The Organisation for Economic Co-operation and Development (OECD) is an international organisation comprised of 34 countries, representing many of the wealthier countries in the world. Its members include North American countries (Canada, Mexico and the U.S.), much of Western Europe, as well as New Zealand, Australia, Chile, Israel, Japan and South Korea. Data from the OECD is readily available online and makes for a great data source for cross-country comparisons.
In this particular study, we examined the incarceration rate, as defined by the prison population per 100,000 national population. When we look across the OECD countries, we see that the U.S. has an incarceration rate that is off the charts compared to other wealthy countries. In 2008, the U.S. had a rate of 760 prisoners per 100,000 population or more than seven times higher than the median rate for OECD countries. The country with the next highest rate was Israel (325 prisoners per 100,000 population) with Chile (317 prisoners per 100,000 population) and Estonia (273 prisoners per 100,000 population) being the only other OECD countries with rates over 250 prisoners per 100,000.
Faced with this observation about the extraordinary U.S. incarceration rate, one can ask some simple questions: Why does the U.S. have an incarceration rate that is so much higher than other wealthy countries? Is America's underlying crime rates so much higher? Is America's policing so much more effective than other countries? In general, incarceration rates are a combination of many factors including the underlying crime rate, the rate people report crimes, the likelihood that police interview and arrest criminals, the incarceration rate for those convicted criminals, the sentencing lengths for those convicted criminals and the rates of recidivism. So, ideally we could break down the differences in incarceration rate into the components listed above to understand why the U.S.'s rate is so different from other countries but, unfortunately, much of that cross-country data is not available.
Instead, I'll look at a more readily answerable question, how did the U.S. come to have such an enormous incarceration rate? The rate wasn't always this high, but it has been growing steadily over time and is now almost four times what it was in 1980. The rise was mostly due to policy changes on sentencing, especially with respect to drug laws. In fact, three key policy changes enacted in the 1980s drove this soaring incarceration rate: mandatory minimum sentencing laws, Three Strikes laws, and the criminalization of drug usage. Evidence of this factor may be seen in the increase in the number and percentage of prisoners incarcerated for drug crimes: from eight percent of the prison population in 1980 to more than 50 percent of the federal prison population by 2009.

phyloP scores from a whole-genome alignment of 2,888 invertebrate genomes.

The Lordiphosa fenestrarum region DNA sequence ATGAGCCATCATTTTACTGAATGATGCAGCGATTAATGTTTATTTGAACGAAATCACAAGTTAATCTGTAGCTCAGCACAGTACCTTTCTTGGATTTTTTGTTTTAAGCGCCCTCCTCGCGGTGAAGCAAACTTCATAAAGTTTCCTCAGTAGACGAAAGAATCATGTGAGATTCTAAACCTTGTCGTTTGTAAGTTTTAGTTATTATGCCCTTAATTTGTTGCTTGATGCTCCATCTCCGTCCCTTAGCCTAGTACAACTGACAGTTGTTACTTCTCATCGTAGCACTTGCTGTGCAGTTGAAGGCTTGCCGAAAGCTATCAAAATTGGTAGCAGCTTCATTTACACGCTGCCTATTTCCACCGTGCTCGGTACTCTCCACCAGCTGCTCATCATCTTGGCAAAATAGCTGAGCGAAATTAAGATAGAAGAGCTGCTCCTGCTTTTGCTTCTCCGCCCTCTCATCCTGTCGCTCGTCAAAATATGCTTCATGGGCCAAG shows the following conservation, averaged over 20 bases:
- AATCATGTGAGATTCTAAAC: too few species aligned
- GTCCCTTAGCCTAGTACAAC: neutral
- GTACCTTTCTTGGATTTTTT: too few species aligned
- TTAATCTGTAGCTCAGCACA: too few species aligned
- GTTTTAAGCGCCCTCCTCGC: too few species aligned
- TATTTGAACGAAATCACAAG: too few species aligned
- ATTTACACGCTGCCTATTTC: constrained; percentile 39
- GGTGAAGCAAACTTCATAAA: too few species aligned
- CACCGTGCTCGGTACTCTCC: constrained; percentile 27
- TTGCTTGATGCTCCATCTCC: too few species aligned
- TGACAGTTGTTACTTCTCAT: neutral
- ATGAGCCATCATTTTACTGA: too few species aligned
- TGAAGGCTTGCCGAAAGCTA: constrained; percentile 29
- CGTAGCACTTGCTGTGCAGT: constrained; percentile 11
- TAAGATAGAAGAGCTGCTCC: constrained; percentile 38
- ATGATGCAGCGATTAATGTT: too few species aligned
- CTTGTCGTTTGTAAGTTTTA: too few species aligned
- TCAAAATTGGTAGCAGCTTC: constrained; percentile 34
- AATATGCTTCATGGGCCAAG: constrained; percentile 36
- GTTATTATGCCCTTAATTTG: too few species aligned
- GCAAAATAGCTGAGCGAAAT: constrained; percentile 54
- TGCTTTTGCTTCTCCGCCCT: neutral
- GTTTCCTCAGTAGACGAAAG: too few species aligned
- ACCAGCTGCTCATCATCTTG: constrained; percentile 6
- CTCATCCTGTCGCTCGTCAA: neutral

A number of elements played a contributing role in the rising incarceration rates. Many citizens actively support the escalating incarceration rates as they feel it has made America safer and supported the legislation passed in the 80's. Politicians see this as a no-lose proposition - can you name an elected official that got humiliated at a debate or thrown out of office for being "too tough" on crime? For-profit prison companies of course love it as it represents more business. Some towns compete to be the site of a new prison because of the economic benefits and the political strength that prison gerrymandering can provide.
As the U.S. continues loading its jails and looking for new places to build larger prisons, we should be asking more questions. Why does the U.S. need so many more prisoners than other countries? Why does our incarceration rate keep growing even through crime rates are so much lower than decades ago? Why do we eagerly spend so much money on building jails yet feel so comfortable cutting back basic supports for the poor and working class?
Data note: We used the most recent year available for each OECD country between 2007-2009 available from the link provided. Comparisons were made to the median, not the mean value because the U.S. data point is such a large outlier.
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